Our realtor updated our contract to reflect the new price and forwarded the changes to us to sign off on. We did, and just like that, we had a deal! Sort of.

Now, because I know you’re all dying to know… here’s our *hopefully* new home

Um… I’M LYING. We walked by this absolutely gorgeous house in Westfield on Sunday, but I’m guessing it costs $2 million. No kidding. And I work for the government. I’d like to share pictures of our home, but I’m waiting until we have a better idea of where we stand.

I’ll get into what happened next later, but now I’d like to share some other tips we picked up along the way. In our case, it ended up being purely about the money, but if that wasn’t the case, we were prepared to offer a few non-monetary incentives to sweeten the deal and hopefully swing the sellers in our direction. If you’re in a bidding war and think the offers might be monetarily close, here’s a few things you can consider adding in:

  • A quick closing! We felt like we were in a strong position as first time home buyers because we’re coming from an apartment, so we don’t have an existing home to sell. That means we can move out and into the new place in about 30 days. Most sellers are buying their next home somewhere else and often have their own move-in date to consider. Offering to close on (move into) the home in less than 60 days can make a similarly priced offer much more appealing.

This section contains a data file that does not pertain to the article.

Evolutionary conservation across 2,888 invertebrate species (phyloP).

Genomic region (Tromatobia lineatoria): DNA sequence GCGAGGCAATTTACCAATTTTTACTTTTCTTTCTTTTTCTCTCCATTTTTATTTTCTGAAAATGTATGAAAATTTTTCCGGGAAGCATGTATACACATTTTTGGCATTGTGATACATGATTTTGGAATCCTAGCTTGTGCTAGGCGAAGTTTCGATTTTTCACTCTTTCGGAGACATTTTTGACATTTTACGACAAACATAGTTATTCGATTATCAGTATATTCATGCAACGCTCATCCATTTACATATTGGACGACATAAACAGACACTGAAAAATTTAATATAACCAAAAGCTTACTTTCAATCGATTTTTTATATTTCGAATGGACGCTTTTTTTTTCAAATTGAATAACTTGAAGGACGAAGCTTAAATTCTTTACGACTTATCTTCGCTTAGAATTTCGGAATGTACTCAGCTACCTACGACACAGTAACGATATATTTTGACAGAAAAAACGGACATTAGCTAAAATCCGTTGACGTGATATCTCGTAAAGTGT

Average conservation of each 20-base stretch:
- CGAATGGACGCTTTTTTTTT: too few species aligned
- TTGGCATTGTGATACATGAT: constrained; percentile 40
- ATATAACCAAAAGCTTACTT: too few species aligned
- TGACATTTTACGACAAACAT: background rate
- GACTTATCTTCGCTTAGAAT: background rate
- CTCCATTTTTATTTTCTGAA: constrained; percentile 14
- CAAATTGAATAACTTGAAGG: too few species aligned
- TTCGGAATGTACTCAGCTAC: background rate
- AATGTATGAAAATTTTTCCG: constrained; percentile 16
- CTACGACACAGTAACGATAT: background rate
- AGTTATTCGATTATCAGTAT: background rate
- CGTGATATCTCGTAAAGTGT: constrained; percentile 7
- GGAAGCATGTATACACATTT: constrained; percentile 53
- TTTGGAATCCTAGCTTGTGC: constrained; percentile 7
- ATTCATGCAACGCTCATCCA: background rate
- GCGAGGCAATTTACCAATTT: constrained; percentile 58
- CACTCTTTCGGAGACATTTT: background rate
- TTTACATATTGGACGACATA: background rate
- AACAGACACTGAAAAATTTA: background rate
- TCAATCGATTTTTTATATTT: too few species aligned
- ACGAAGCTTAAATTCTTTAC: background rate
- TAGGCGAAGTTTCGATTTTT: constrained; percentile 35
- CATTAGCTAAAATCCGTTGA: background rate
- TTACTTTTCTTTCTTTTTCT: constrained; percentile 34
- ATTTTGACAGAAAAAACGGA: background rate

• Scheduling the home inspection during attorney review. After both parties sign the initial offered contract, each side is given time for their attorney to review the contract and negotiate changes. This can be a long or short process, but either way, the deal isn’t going anywhere until it’s over. A way to speed up the overall sale is to schedule an inspection of the home during attorney review. It’s also a show of good faith that you’re really interested in the home.
  • Offering to waive the first $x in inspection findings or any findings under $x. This one is a little trickier. You can, if you choose, offer to waive let’s say the first $1,500 in inspection findings. That means that if the home inspector finds issues that will cost the sellers $3,000 to fix, they’re only on the hook for $1,500 of those issues. The alternative is to offer to cover anything under say, $500. That means, if the house needs a new roof ($$$), the seller is paying for that, but if there’s a broken window ($), you’ll cover it. Offering to waive nominal findings in a home inspection shows the seller that you’re not going to nitpick every issue found, but it still covers you should a major issue like a leaking oil tank be uncovered.
  • A personal note. This is the only one we actually ended up doing. It was my mom’s idea, and we figured it couldn’t hurt, so I wrote our seller’s a short email (and had our realtor forward it to them) thanking them for showing us the home and considering our offer. I told them a little about us (that we’re getting married, that we graduated from the seller’s alma mater too) and asked them to consider our offer. I don’t know that it actually did anything, but it made me feel more confident.

So, there you have it. I know more about buying a home than I ever wanted too. Next, up… What exactly happens in those 60 days between “We’ll take it!” and “It’s ours!”?

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One thought on “House Hunting: Making an Offer

  1. Pingback: House Hunting: The Home Inspection | i broke my umbrella